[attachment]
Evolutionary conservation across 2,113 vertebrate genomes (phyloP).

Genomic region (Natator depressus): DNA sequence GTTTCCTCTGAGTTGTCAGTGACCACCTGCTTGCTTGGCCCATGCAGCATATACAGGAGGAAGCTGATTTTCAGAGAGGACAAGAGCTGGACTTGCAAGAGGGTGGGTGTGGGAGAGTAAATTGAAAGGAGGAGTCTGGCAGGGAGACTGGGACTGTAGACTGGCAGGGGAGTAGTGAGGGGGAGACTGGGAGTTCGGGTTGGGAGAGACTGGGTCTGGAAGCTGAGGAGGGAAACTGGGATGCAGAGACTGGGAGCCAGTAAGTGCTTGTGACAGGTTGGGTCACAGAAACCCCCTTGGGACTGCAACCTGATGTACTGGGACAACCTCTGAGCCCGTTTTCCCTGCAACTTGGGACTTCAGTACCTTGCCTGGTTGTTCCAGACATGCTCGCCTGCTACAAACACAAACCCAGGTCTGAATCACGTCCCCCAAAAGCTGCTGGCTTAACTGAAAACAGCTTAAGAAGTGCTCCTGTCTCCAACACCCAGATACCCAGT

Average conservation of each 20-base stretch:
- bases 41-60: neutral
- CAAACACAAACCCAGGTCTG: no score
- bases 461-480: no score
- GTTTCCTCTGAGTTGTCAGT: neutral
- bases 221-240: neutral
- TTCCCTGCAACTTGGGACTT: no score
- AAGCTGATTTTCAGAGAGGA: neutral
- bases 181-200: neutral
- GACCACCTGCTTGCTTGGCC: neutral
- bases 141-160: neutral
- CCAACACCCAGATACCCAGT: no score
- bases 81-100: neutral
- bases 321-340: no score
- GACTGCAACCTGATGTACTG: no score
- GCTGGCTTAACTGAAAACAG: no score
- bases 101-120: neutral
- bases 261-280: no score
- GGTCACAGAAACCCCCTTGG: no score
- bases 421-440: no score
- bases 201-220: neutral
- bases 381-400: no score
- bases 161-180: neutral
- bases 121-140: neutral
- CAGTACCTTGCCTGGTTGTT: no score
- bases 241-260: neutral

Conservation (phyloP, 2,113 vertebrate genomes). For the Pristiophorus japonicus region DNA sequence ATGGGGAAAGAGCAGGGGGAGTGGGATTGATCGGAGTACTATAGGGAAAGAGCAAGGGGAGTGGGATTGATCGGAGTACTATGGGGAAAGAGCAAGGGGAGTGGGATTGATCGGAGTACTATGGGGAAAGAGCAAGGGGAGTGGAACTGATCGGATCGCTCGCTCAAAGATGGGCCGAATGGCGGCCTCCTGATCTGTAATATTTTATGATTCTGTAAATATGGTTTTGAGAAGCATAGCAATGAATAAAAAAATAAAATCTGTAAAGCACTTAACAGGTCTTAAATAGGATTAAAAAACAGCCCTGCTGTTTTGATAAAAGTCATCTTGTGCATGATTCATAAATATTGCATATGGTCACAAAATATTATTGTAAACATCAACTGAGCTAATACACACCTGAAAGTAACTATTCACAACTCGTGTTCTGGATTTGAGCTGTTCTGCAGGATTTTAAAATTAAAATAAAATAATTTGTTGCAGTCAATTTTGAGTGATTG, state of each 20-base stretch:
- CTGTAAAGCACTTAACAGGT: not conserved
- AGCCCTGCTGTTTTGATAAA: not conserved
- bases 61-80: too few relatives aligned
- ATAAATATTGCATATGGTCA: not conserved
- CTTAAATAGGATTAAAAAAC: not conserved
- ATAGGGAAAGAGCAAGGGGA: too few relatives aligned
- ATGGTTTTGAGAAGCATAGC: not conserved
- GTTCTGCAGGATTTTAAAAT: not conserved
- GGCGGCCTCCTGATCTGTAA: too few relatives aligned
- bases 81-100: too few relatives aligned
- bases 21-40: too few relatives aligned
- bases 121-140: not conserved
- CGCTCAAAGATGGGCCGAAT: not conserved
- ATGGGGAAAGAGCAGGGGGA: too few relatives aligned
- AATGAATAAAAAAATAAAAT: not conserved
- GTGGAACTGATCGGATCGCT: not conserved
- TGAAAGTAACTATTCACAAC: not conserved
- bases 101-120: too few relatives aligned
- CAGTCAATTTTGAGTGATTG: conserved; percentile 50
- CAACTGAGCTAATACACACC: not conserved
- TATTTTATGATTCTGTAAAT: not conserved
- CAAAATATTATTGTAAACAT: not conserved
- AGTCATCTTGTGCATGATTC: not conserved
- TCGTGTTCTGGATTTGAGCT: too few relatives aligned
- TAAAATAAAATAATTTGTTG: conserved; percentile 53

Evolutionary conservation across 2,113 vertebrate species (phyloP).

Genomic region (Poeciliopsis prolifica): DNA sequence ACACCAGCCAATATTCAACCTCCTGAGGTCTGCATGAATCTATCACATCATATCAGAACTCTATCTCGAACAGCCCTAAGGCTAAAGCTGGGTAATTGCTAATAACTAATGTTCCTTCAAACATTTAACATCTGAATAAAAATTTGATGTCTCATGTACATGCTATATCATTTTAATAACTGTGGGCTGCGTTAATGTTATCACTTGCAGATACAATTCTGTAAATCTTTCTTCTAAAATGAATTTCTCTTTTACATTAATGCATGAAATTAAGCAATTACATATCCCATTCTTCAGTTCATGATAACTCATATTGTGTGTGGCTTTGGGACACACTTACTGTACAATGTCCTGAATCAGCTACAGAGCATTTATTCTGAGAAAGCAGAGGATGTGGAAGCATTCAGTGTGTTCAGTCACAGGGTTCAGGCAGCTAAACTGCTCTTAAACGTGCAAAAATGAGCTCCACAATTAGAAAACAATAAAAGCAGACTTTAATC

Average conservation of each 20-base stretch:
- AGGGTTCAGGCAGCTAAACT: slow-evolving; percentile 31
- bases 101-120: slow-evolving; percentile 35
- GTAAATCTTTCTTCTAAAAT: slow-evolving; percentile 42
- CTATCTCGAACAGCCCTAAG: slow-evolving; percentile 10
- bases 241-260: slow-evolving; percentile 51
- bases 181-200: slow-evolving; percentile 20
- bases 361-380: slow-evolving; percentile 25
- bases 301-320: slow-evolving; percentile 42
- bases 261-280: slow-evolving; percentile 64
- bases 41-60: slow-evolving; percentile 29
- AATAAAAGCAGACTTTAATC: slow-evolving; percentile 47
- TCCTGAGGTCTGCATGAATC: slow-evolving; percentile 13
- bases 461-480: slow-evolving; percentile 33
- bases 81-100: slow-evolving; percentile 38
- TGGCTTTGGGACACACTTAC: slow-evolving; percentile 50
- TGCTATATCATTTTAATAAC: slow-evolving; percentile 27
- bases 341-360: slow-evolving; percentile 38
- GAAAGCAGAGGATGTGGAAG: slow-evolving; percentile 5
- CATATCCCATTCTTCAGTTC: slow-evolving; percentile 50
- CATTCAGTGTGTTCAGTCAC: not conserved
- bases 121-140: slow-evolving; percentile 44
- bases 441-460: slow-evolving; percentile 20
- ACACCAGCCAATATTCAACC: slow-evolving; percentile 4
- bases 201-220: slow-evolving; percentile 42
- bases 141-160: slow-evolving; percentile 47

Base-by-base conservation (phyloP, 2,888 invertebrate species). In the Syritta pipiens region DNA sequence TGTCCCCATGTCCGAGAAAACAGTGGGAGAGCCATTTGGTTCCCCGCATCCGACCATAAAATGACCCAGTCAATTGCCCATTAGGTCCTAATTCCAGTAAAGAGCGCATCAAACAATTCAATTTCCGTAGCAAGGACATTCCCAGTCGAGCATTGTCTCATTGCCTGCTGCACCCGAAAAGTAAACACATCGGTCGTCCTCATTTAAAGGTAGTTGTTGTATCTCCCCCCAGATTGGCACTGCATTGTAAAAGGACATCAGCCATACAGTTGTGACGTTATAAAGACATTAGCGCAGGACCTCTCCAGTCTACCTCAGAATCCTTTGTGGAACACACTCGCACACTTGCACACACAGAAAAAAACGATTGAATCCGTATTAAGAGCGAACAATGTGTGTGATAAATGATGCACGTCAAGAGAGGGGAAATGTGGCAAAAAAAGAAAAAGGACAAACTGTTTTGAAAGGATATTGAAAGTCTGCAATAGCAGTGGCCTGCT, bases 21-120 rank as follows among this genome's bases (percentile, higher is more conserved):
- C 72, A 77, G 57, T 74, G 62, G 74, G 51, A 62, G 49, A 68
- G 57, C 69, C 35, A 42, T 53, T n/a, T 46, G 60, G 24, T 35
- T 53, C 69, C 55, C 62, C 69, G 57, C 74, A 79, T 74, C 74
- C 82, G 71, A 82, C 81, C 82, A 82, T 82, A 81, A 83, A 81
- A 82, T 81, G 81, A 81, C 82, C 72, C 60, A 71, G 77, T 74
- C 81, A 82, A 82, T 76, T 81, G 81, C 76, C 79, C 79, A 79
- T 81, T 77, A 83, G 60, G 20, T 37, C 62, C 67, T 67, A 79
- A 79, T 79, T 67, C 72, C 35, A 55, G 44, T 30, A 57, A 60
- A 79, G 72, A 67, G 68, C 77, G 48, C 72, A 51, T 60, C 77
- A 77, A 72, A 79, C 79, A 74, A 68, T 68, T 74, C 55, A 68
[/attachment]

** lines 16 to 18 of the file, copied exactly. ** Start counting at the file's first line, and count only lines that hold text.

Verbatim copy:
- bases 321-340: no score
- GACTGCAACCTGATGTACTG: no score
- GCTGGCTTAACTGAAAACAG: no score